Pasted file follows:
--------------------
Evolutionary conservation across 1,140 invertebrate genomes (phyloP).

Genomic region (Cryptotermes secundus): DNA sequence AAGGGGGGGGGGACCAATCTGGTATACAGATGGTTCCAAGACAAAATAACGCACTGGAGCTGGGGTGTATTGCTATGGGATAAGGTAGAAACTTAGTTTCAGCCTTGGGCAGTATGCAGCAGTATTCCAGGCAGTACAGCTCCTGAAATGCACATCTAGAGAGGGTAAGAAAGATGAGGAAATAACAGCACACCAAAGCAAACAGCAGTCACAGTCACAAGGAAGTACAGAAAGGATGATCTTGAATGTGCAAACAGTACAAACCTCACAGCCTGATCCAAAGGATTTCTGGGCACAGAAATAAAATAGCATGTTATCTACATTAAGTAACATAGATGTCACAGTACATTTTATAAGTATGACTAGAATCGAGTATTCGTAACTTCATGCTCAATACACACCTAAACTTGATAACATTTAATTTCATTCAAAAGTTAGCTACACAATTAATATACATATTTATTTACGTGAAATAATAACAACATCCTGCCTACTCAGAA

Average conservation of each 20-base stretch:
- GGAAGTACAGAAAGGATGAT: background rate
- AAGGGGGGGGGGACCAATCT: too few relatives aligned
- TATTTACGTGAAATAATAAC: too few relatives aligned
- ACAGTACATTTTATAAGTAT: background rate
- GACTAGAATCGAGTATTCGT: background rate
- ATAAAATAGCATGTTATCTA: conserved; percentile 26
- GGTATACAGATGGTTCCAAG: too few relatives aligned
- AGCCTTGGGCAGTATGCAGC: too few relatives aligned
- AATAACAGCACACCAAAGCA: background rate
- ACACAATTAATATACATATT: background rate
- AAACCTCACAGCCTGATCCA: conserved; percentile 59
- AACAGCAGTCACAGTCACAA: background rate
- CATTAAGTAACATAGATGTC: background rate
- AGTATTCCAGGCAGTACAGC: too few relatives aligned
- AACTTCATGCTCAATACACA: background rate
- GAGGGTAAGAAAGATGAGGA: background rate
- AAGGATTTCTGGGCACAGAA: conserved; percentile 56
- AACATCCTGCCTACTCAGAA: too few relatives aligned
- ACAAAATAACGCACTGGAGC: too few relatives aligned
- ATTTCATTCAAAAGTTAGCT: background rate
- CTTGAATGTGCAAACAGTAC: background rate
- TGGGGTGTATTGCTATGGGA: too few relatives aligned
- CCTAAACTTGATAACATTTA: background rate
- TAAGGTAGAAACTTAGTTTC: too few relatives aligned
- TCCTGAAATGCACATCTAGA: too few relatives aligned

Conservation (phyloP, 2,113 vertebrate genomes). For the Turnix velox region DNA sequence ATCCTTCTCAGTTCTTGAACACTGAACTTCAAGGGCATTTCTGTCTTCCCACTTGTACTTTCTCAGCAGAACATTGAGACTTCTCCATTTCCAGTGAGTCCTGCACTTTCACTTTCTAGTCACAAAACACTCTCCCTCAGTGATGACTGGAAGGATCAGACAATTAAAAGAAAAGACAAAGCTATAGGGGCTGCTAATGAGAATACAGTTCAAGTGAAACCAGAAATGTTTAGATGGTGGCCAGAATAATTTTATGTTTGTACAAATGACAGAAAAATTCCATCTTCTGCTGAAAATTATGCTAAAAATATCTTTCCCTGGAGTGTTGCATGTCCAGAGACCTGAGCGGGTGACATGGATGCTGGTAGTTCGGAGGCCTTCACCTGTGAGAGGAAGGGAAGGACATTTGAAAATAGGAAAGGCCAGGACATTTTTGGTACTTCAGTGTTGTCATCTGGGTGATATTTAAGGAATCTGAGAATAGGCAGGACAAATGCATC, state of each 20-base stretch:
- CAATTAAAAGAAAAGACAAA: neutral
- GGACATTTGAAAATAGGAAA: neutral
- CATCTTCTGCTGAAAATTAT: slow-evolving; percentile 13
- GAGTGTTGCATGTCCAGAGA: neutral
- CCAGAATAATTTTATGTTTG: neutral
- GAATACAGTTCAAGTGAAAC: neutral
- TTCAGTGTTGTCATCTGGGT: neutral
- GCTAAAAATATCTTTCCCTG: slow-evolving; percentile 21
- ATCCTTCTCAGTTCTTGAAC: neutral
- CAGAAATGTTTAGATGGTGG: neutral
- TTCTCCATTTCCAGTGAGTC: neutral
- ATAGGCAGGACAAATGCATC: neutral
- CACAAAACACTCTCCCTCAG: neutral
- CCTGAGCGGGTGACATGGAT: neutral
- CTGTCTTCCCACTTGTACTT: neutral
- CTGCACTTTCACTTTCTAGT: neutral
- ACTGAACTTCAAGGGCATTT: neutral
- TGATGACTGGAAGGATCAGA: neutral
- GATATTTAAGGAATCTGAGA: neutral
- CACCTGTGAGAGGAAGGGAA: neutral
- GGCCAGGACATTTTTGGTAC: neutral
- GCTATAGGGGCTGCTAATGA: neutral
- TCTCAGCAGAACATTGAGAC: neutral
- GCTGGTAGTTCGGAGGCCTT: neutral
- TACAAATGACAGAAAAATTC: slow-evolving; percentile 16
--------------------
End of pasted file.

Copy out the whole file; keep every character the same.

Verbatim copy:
Evolutionary conservation across 1,140 invertebrate genomes (phyloP).

Genomic region (Cryptotermes secundus): DNA sequence AAGGGGGGGGGGACCAATCTGGTATACAGATGGTTCCAAGACAAAATAACGCACTGGAGCTGGGGTGTATTGCTATGGGATAAGGTAGAAACTTAGTTTCAGCCTTGGGCAGTATGCAGCAGTATTCCAGGCAGTACAGCTCCTGAAATGCACATCTAGAGAGGGTAAGAAAGATGAGGAAATAACAGCACACCAAAGCAAACAGCAGTCACAGTCACAAGGAAGTACAGAAAGGATGATCTTGAATGTGCAAACAGTACAAACCTCACAGCCTGATCCAAAGGATTTCTGGGCACAGAAATAAAATAGCATGTTATCTACATTAAGTAACATAGATGTCACAGTACATTTTATAAGTATGACTAGAATCGAGTATTCGTAACTTCATGCTCAATACACACCTAAACTTGATAACATTTAATTTCATTCAAAAGTTAGCTACACAATTAATATACATATTTATTTACGTGAAATAATAACAACATCCTGCCTACTCAGAA

Average conservation of each 20-base stretch:
- GGAAGTACAGAAAGGATGAT: background rate
- AAGGGGGGGGGGACCAATCT: too few relatives aligned
- TATTTACGTGAAATAATAAC: too few relatives aligned
- ACAGTACATTTTATAAGTAT: background rate
- GACTAGAATCGAGTATTCGT: background rate
- ATAAAATAGCATGTTATCTA: conserved; percentile 26
- GGTATACAGATGGTTCCAAG: too few relatives aligned
- AGCCTTGGGCAGTATGCAGC: too few relatives aligned
- AATAACAGCACACCAAAGCA: background rate
- ACACAATTAATATACATATT: background rate
- AAACCTCACAGCCTGATCCA: conserved; percentile 59
- AACAGCAGTCACAGTCACAA: background rate
- CATTAAGTAACATAGATGTC: background rate
- AGTATTCCAGGCAGTACAGC: too few relatives aligned
- AACTTCATGCTCAATACACA: background rate
- GAGGGTAAGAAAGATGAGGA: background rate
- AAGGATTTCTGGGCACAGAA: conserved; percentile 56
- AACATCCTGCCTACTCAGAA: too few relatives aligned
- ACAAAATAACGCACTGGAGC: too few relatives aligned
- ATTTCATTCAAAAGTTAGCT: background rate
- CTTGAATGTGCAAACAGTAC: background rate
- TGGGGTGTATTGCTATGGGA: too few relatives aligned
- CCTAAACTTGATAACATTTA: background rate
- TAAGGTAGAAACTTAGTTTC: too few relatives aligned
- TCCTGAAATGCACATCTAGA: too few relatives aligned

Conservation (phyloP, 2,113 vertebrate genomes). For the Turnix velox region DNA sequence ATCCTTCTCAGTTCTTGAACACTGAACTTCAAGGGCATTTCTGTCTTCCCACTTGTACTTTCTCAGCAGAACATTGAGACTTCTCCATTTCCAGTGAGTCCTGCACTTTCACTTTCTAGTCACAAAACACTCTCCCTCAGTGATGACTGGAAGGATCAGACAATTAAAAGAAAAGACAAAGCTATAGGGGCTGCTAATGAGAATACAGTTCAAGTGAAACCAGAAATGTTTAGATGGTGGCCAGAATAATTTTATGTTTGTACAAATGACAGAAAAATTCCATCTTCTGCTGAAAATTATGCTAAAAATATCTTTCCCTGGAGTGTTGCATGTCCAGAGACCTGAGCGGGTGACATGGATGCTGGTAGTTCGGAGGCCTTCACCTGTGAGAGGAAGGGAAGGACATTTGAAAATAGGAAAGGCCAGGACATTTTTGGTACTTCAGTGTTGTCATCTGGGTGATATTTAAGGAATCTGAGAATAGGCAGGACAAATGCATC, state of each 20-base stretch:
- CAATTAAAAGAAAAGACAAA: neutral
- GGACATTTGAAAATAGGAAA: neutral
- CATCTTCTGCTGAAAATTAT: slow-evolving; percentile 13
- GAGTGTTGCATGTCCAGAGA: neutral
- CCAGAATAATTTTATGTTTG: neutral
- GAATACAGTTCAAGTGAAAC: neutral
- TTCAGTGTTGTCATCTGGGT: neutral
- GCTAAAAATATCTTTCCCTG: slow-evolving; percentile 21
- ATCCTTCTCAGTTCTTGAAC: neutral
- CAGAAATGTTTAGATGGTGG: neutral
- TTCTCCATTTCCAGTGAGTC: neutral
- ATAGGCAGGACAAATGCATC: neutral
- CACAAAACACTCTCCCTCAG: neutral
- CCTGAGCGGGTGACATGGAT: neutral
- CTGTCTTCCCACTTGTACTT: neutral
- CTGCACTTTCACTTTCTAGT: neutral
- ACTGAACTTCAAGGGCATTT: neutral
- TGATGACTGGAAGGATCAGA: neutral
- GATATTTAAGGAATCTGAGA: neutral
- CACCTGTGAGAGGAAGGGAA: neutral
- GGCCAGGACATTTTTGGTAC: neutral
- GCTATAGGGGCTGCTAATGA: neutral
- TCTCAGCAGAACATTGAGAC: neutral
- GCTGGTAGTTCGGAGGCCTT: neutral
- TACAAATGACAGAAAAATTC: slow-evolving; percentile 16